Authorities in eastern Libya say at least 2,000 people have died and thousands are missing after a tropical storm followed by massive flooding devastated Derna and hit other cities in the region.
The head of the local Red Crescent (equivalent to the Red Cross), however, said this Monday (11) that the number of deaths in the city was 150, with the expectation that the total would rise to 250. It was not possible , until the publication of this text, confirm either of the two numbers.
Ahmed Mismari, spokesman for the Libyan National Army, which controls territory in the east of the country, told a news conference that the disaster occurred after dams collapsed in Derna, “dragging entire neighborhoods with their residents into the sea.” According to Mismari, 5,000 to 6,000 people are missing. The Municipal Council of Derna states, on its Facebook profile page, that the situation is “catastrophic” and asks for international help.
Libya has declared three areas in the province of Cyrenaica, in the east of the country, as disaster zones and is asking for international help for emergency actions and the rescue of injured, homeless and bodies.
As a result of revolts and conflicts since 2011, the country is politically divided between governments to the east and west — the latter recognized by the international community, which operates with its capital in Tripoli and does not control the eastern areas.
Osama Hamad, head of the eastern parallel administration, told local media that more than 2,000 people were dead and thousands were missing.
“The missing are in the thousands, and the dead exceed 2,000. Entire neighborhoods in Derna have disappeared along with their residents, swept away by the water,” Hamad said.
The city has no internet access and there are reports of a lack of electricity, which makes communication about the real situation there and the work of rescue teams difficult.
The floods come days after Tropical Storm Daniel hit Libya over the weekend, flooding roads and destroying buildings in places like Derna and other cities on the coast, including the country’s second largest, Benghazi.
According to a report from the Arab Regional Meteorological Center, winds around the center of the storm reached 85 km/h on Saturday (9), when it was still in the Mediterranean Sea. The text also states that storms with “subtropical characteristics in the period from July to September in the central Mediterranean region are considered rare, according to available records.”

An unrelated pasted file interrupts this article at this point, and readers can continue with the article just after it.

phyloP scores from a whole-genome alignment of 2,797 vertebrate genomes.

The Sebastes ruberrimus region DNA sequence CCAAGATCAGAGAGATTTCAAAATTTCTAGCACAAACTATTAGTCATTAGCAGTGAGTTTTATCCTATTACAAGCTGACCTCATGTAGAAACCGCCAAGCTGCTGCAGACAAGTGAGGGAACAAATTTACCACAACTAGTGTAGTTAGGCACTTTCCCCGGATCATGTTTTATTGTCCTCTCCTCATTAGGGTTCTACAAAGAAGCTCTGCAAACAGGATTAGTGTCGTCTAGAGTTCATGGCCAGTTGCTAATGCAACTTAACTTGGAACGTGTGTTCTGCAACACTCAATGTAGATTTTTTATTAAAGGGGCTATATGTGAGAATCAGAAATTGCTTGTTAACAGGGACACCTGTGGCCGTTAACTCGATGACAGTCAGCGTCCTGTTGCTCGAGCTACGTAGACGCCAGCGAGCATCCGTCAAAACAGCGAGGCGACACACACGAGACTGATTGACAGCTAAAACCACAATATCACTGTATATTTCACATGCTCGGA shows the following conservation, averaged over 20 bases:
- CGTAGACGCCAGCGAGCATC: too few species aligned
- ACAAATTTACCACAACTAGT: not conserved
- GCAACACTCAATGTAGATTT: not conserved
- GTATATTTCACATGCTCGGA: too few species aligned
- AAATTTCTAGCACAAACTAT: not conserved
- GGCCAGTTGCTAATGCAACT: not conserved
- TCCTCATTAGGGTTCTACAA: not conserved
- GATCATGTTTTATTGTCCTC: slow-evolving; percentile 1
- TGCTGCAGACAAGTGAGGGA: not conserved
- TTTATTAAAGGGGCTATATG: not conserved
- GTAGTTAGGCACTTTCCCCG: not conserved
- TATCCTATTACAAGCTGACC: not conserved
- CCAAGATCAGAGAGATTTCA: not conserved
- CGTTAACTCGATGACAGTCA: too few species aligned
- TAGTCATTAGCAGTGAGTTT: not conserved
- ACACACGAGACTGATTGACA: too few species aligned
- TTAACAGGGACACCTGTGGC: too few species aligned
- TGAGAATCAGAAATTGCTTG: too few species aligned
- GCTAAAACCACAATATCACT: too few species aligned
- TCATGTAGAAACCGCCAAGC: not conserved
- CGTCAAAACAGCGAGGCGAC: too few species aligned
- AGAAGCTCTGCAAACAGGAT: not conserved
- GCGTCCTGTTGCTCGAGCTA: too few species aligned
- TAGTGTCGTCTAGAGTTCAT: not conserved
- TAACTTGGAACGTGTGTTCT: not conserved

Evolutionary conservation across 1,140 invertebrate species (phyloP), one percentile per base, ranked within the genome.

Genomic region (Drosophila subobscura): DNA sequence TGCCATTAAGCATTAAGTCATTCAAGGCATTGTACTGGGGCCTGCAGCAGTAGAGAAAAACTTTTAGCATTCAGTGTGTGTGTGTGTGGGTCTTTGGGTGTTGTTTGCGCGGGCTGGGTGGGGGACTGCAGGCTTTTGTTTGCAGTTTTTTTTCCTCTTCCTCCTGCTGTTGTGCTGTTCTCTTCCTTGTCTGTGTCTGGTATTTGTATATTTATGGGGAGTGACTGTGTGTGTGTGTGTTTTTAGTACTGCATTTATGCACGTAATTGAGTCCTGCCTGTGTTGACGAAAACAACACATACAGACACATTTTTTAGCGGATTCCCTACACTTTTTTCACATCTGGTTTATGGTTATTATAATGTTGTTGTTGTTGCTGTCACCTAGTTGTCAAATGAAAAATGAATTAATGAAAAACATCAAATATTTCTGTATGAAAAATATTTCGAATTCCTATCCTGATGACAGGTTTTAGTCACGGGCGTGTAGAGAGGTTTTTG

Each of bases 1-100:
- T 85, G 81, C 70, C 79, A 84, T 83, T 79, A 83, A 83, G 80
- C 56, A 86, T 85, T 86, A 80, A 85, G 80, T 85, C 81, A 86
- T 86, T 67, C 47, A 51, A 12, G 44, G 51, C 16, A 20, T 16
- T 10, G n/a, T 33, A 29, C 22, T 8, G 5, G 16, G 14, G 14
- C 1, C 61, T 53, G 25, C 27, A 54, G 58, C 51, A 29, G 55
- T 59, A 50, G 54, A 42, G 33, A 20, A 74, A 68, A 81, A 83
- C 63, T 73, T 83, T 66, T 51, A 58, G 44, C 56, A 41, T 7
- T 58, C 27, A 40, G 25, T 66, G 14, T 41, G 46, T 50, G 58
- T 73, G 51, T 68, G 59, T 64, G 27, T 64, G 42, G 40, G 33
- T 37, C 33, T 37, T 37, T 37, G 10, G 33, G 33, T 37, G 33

Photographs of Derna, which Reuters was unable to independently verify, show a wide river flowing through the city center where there was once a much narrower flow of water, with ruined buildings on both sides of the stream.
Images on social media and broadcast by Almostkbal TV in eastern Libya showed people trapped on the roofs of their vehicles calling for help and waters sweeping away cars.
Turkey announced the sending of three planes with rescue and humanitarian aid teams to the African country, according to Ankara’s Ministry of Foreign Affairs. There are 168 employees, two search and rescue vehicles and two boats, as well as tents, generators, food, clothing and hygiene items, according to Turkish President Recep Tayyip Erdogan.
Mismari, a spokesman for the government that controls the east of the country, says seven members of the Libyan National Army, commanded by Khalifa Haftar, died in the flood.
Saleh al-Obaidi, a resident of Derna, said he managed to escape with his family. “People were sleeping and woke up to find their houses surrounded by water,” he told Reuters.
“We were sleeping and when we woke up, we found water surrounding the house. We are inside and trying to get out,” said Ahmed Mohamed, another resident of the area. Witnesses said the water level rose three meters in Derna.
The parliament based in eastern Libya declared three days of mourning. Abdul Hamid Dbeibah, prime minister of the government in Tripoli, also declared three days of mourning in all affected cities.
Data from the World Meteorological Organization (WMO), the UN agency for climate issues, indicate that extreme weather events such as droughts, floods, landslides, storms and fires have more than tripled over the last 50 years as a result of global warming.
Another body linked to the UN, the IPCC (Intergovernmental Panel on Climate Change), has already stated in a report that today it is unequivocal that part of these changes were caused by human action.